The Church and the Darnel

When one gets a little down in the dumps about the state of the Church today’s gospel (well one part of this long and crowded gospel reading) is both consoling and perturbing. To really apprehend the full significance of this parable we must pay attention from the very first phrase:

The kingdom of heaven may be compared to a man who sowed good seed in his field. While everybody was asleep his enemy came, sowed darnel all among the wheat, and made off. When the new wheat sprouted and ripened, the darnel appeared as well. The owner’s servants went to him and said, “Sir, was it not good seed that you sowed in your field? If so, where does the darnel come from?” “Some enemy has done this” he answered. And the servants said, “Do you want us to go and weed it out?” But he said, “No, because when you weed out the darnel you might pull up the wheat with it. Let them both grow till the harvest; and at harvest time I shall say to the reapers: First collect the darnel and tie it in bundles to be burnt, then gather the wheat into my barn.” (Matt 24:30)

Note the Lord is talking not about the world, that it is full of good people and bad, but the “kingdom of heaven”. Surely, one might reasonably ask, there can be no evil ones in heaven, no weeds among the wheat in the paradisal pastures?

But our Lord did say also that “the kingdom of God is among you” (Luke 17:21). For the Church is the embryo of the eschaton, of the Kingdom, viewed from within the context of time and space, that is, seen from within material creation. In heavenly terms, in the context of eternity, the Kingdom is already perfect, the battle won, the Lord reigning at the right hand of the Father. But in the context of creation the Kingdom, embodied in the Church, is still emerging, awaiting the Lord of eternity to sweep away our temporality and establish once for all his people in eternity.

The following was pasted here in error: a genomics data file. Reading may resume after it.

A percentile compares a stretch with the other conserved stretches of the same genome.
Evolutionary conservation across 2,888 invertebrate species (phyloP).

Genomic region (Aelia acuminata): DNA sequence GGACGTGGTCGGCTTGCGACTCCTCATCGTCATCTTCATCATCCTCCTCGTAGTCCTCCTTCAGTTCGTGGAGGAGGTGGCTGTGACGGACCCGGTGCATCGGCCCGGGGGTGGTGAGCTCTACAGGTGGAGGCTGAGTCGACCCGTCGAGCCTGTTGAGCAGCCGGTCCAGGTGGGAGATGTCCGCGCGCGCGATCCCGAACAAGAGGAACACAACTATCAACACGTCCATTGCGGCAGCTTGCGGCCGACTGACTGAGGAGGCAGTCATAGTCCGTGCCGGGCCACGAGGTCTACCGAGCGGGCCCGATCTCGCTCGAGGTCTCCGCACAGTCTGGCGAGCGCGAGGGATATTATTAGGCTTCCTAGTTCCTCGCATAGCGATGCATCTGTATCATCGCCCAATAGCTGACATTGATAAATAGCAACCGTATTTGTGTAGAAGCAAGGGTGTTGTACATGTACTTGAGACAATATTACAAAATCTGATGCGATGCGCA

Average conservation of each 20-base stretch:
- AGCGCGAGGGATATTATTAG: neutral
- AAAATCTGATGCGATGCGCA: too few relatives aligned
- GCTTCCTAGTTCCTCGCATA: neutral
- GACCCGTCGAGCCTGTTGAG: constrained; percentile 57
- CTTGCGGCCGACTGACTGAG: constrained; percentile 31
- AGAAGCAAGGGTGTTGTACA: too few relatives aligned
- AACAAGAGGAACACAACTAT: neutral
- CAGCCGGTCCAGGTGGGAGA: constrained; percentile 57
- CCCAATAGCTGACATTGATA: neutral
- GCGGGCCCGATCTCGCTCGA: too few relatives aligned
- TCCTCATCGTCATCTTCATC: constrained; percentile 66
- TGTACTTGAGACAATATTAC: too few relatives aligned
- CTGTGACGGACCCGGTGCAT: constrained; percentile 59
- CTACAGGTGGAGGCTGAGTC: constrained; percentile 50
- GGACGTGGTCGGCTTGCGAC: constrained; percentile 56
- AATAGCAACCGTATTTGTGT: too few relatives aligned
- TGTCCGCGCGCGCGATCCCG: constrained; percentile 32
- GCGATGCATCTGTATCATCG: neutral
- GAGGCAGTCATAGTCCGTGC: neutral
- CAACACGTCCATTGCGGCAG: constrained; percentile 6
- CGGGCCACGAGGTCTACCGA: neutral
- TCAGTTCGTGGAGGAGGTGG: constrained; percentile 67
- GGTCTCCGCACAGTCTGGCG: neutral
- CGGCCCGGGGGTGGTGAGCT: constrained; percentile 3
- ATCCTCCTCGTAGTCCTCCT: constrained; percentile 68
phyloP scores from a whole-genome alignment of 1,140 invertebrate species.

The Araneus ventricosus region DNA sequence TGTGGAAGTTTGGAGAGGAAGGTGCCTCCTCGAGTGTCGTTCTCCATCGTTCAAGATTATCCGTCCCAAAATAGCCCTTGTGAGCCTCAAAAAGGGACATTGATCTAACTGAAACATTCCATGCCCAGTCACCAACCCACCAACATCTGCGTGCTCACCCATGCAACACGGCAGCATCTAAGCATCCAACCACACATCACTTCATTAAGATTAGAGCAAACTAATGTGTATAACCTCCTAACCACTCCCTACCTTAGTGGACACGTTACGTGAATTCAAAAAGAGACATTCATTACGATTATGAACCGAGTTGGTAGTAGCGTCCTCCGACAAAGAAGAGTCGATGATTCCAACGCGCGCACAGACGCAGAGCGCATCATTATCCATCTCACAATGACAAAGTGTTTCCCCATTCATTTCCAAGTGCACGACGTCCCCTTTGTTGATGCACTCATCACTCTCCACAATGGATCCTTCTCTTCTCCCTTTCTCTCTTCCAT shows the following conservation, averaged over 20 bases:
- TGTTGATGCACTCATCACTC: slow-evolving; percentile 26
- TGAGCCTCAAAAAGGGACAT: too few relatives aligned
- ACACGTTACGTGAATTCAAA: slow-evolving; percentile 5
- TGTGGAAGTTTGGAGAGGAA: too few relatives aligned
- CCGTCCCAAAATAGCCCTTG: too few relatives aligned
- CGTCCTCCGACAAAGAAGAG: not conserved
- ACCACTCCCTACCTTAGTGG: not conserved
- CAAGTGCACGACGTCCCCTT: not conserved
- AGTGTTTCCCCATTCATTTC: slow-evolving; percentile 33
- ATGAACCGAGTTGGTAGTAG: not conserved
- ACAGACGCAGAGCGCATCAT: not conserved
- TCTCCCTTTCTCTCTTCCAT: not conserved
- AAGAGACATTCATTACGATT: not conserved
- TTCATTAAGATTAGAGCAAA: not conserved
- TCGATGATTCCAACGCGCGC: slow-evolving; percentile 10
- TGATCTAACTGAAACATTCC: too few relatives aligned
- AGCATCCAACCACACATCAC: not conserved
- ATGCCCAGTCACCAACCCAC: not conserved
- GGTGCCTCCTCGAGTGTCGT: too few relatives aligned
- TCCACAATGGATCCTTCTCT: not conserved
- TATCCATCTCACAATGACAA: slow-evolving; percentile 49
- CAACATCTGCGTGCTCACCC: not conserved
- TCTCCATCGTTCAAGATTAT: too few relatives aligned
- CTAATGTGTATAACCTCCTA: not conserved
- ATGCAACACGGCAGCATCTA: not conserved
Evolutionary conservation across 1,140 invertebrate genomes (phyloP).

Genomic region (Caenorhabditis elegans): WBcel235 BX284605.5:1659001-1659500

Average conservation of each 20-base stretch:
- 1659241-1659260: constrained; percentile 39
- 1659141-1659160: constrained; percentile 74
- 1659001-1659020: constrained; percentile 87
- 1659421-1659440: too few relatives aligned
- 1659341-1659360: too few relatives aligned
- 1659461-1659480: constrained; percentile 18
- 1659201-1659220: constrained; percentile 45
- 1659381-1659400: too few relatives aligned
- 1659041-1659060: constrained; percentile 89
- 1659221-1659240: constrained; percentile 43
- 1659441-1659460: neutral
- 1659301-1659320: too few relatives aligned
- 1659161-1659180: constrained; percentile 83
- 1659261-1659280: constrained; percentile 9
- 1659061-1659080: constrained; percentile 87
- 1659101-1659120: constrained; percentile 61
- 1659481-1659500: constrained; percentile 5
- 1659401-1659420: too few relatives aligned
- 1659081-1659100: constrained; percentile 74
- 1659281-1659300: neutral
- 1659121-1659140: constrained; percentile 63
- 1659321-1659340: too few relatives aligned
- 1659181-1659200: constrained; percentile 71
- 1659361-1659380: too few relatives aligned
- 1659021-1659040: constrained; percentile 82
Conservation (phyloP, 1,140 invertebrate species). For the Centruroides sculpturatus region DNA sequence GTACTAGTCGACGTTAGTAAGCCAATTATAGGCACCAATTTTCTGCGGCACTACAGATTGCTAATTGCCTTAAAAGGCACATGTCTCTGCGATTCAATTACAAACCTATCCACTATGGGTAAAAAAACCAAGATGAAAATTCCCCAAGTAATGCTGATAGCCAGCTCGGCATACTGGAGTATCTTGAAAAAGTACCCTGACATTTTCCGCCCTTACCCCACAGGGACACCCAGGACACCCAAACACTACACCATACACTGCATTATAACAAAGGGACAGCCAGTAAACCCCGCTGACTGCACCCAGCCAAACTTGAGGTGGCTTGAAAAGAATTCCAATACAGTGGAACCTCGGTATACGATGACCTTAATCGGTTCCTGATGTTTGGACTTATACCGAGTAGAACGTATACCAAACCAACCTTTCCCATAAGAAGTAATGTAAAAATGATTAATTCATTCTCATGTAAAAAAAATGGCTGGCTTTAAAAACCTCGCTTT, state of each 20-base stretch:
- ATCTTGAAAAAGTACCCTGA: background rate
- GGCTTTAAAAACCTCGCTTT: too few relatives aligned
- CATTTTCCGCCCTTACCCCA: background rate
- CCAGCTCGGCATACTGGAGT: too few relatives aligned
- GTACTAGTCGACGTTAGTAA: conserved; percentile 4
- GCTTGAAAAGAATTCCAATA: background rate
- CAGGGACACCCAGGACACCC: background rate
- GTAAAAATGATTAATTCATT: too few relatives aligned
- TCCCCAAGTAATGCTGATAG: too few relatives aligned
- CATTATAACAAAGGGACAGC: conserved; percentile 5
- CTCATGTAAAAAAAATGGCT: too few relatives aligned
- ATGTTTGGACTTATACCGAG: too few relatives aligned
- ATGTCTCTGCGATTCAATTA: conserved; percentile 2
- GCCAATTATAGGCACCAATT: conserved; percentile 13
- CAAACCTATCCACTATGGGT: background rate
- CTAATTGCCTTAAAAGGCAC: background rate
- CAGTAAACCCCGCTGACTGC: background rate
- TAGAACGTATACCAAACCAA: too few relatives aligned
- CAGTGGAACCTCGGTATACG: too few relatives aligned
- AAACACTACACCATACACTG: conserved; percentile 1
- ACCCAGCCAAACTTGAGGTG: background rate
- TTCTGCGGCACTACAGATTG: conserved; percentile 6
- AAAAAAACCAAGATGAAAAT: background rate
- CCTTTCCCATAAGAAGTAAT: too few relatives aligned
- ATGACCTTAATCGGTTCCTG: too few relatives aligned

So, for now, there must be weeds among the wheat. That is the consolation. The weeds are part of God’s plan. He allows them to endure, to prosper even, for our sake. Even when they seem liable to overrun the pasture, starving the wheat of light and food, the Lord allows them to continue as to uproot them now would endanger the wheat, expose it to collateral damage beyond its ability to cope. We might complain that the weeds of the Church are already causing grievous collateral damage to the faithful, causing the ruin of souls and disturbing the peace of the Church. Yet our Lord is telling us that, seen from God’s perspective, the damage is less than if he were to intervene before the time.